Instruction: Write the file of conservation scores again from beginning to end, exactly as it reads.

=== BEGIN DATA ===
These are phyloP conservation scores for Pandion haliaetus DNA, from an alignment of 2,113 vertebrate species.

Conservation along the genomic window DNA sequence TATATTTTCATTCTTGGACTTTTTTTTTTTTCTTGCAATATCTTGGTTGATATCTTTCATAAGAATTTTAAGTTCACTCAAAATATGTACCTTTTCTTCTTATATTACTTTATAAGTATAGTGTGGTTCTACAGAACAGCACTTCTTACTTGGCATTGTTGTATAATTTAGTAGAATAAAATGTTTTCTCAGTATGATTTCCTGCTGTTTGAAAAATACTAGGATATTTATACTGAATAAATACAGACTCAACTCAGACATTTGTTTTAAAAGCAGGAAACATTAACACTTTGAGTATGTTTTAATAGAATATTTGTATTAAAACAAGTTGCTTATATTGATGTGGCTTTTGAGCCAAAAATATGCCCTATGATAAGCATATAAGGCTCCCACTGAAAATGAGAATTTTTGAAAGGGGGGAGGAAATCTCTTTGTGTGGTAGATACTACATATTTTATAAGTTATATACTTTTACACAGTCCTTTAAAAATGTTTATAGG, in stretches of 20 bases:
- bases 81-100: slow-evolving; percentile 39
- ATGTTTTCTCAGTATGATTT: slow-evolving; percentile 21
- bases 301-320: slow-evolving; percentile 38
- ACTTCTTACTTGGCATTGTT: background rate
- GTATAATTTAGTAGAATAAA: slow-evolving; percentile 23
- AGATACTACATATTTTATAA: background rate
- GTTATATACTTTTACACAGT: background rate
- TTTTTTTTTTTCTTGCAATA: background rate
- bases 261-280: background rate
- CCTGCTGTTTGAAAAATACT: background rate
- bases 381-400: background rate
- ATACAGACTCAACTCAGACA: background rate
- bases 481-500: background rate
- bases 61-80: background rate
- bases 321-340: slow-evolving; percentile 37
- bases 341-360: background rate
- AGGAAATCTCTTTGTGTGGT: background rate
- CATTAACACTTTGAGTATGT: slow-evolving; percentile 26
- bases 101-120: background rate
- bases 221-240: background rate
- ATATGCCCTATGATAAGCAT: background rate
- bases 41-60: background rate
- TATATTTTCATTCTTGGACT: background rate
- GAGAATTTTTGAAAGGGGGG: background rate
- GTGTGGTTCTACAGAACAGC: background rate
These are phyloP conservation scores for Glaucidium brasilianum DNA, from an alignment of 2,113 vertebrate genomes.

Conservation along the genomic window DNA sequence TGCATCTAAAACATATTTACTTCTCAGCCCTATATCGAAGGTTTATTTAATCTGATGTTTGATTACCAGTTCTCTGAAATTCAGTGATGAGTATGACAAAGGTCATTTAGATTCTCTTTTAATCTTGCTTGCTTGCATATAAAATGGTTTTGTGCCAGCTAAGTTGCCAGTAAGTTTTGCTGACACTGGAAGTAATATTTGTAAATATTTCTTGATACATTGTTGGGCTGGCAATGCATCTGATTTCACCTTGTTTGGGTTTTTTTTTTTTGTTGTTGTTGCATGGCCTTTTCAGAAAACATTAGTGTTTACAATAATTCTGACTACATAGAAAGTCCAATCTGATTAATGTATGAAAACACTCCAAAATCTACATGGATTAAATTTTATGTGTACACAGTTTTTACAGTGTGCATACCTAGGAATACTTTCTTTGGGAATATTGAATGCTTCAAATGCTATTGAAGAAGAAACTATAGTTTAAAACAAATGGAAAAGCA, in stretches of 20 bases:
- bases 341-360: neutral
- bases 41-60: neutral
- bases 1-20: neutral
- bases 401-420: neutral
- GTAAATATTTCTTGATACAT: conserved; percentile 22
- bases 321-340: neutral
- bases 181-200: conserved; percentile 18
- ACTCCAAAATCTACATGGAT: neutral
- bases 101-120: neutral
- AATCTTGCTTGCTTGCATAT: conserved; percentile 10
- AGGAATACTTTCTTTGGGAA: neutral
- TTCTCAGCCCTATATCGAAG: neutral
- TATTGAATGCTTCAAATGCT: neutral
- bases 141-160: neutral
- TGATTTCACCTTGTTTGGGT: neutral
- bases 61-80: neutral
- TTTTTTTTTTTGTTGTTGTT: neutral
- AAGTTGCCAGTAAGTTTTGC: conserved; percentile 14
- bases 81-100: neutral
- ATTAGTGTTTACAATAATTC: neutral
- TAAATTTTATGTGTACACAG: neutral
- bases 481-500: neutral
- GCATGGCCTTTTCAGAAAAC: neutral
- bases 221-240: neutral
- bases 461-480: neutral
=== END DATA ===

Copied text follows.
These are phyloP conservation scores for Pandion haliaetus DNA, from an alignment of 2,113 vertebrate species.

Conservation along the genomic window DNA sequence TATATTTTCATTCTTGGACTTTTTTTTTTTTCTTGCAATATCTTGGTTGATATCTTTCATAAGAATTTTAAGTTCACTCAAAATATGTACCTTTTCTTCTTATATTACTTTATAAGTATAGTGTGGTTCTACAGAACAGCACTTCTTACTTGGCATTGTTGTATAATTTAGTAGAATAAAATGTTTTCTCAGTATGATTTCCTGCTGTTTGAAAAATACTAGGATATTTATACTGAATAAATACAGACTCAACTCAGACATTTGTTTTAAAAGCAGGAAACATTAACACTTTGAGTATGTTTTAATAGAATATTTGTATTAAAACAAGTTGCTTATATTGATGTGGCTTTTGAGCCAAAAATATGCCCTATGATAAGCATATAAGGCTCCCACTGAAAATGAGAATTTTTGAAAGGGGGGAGGAAATCTCTTTGTGTGGTAGATACTACATATTTTATAAGTTATATACTTTTACACAGTCCTTTAAAAATGTTTATAGG, in stretches of 20 bases:
- bases 81-100: slow-evolving; percentile 39
- ATGTTTTCTCAGTATGATTT: slow-evolving; percentile 21
- bases 301-320: slow-evolving; percentile 38
- ACTTCTTACTTGGCATTGTT: background rate
- GTATAATTTAGTAGAATAAA: slow-evolving; percentile 23
- AGATACTACATATTTTATAA: background rate
- GTTATATACTTTTACACAGT: background rate
- TTTTTTTTTTTCTTGCAATA: background rate
- bases 261-280: background rate
- CCTGCTGTTTGAAAAATACT: background rate
- bases 381-400: background rate
- ATACAGACTCAACTCAGACA: background rate
- bases 481-500: background rate
- bases 61-80: background rate
- bases 321-340: slow-evolving; percentile 37
- bases 341-360: background rate
- AGGAAATCTCTTTGTGTGGT: background rate
- CATTAACACTTTGAGTATGT: slow-evolving; percentile 26
- bases 101-120: background rate
- bases 221-240: background rate
- ATATGCCCTATGATAAGCAT: background rate
- bases 41-60: background rate
- TATATTTTCATTCTTGGACT: background rate
- GAGAATTTTTGAAAGGGGGG: background rate
- GTGTGGTTCTACAGAACAGC: background rate
These are phyloP conservation scores for Glaucidium brasilianum DNA, from an alignment of 2,113 vertebrate genomes.

Conservation along the genomic window DNA sequence TGCATCTAAAACATATTTACTTCTCAGCCCTATATCGAAGGTTTATTTAATCTGATGTTTGATTACCAGTTCTCTGAAATTCAGTGATGAGTATGACAAAGGTCATTTAGATTCTCTTTTAATCTTGCTTGCTTGCATATAAAATGGTTTTGTGCCAGCTAAGTTGCCAGTAAGTTTTGCTGACACTGGAAGTAATATTTGTAAATATTTCTTGATACATTGTTGGGCTGGCAATGCATCTGATTTCACCTTGTTTGGGTTTTTTTTTTTTGTTGTTGTTGCATGGCCTTTTCAGAAAACATTAGTGTTTACAATAATTCTGACTACATAGAAAGTCCAATCTGATTAATGTATGAAAACACTCCAAAATCTACATGGATTAAATTTTATGTGTACACAGTTTTTACAGTGTGCATACCTAGGAATACTTTCTTTGGGAATATTGAATGCTTCAAATGCTATTGAAGAAGAAACTATAGTTTAAAACAAATGGAAAAGCA, in stretches of 20 bases:
- bases 341-360: neutral
- bases 41-60: neutral
- bases 1-20: neutral
- bases 401-420: neutral
- GTAAATATTTCTTGATACAT: conserved; percentile 22
- bases 321-340: neutral
- bases 181-200: conserved; percentile 18
- ACTCCAAAATCTACATGGAT: neutral
- bases 101-120: neutral
- AATCTTGCTTGCTTGCATAT: conserved; percentile 10
- AGGAATACTTTCTTTGGGAA: neutral
- TTCTCAGCCCTATATCGAAG: neutral
- TATTGAATGCTTCAAATGCT: neutral
- bases 141-160: neutral
- TGATTTCACCTTGTTTGGGT: neutral
- bases 61-80: neutral
- TTTTTTTTTTTGTTGTTGTT: neutral
- AAGTTGCCAGTAAGTTTTGC: conserved; percentile 14
- bases 81-100: neutral
- ATTAGTGTTTACAATAATTC: neutral
- TAAATTTTATGTGTACACAG: neutral
- bases 481-500: neutral
- GCATGGCCTTTTCAGAAAAC: neutral
- bases 221-240: neutral
- bases 461-480: neutral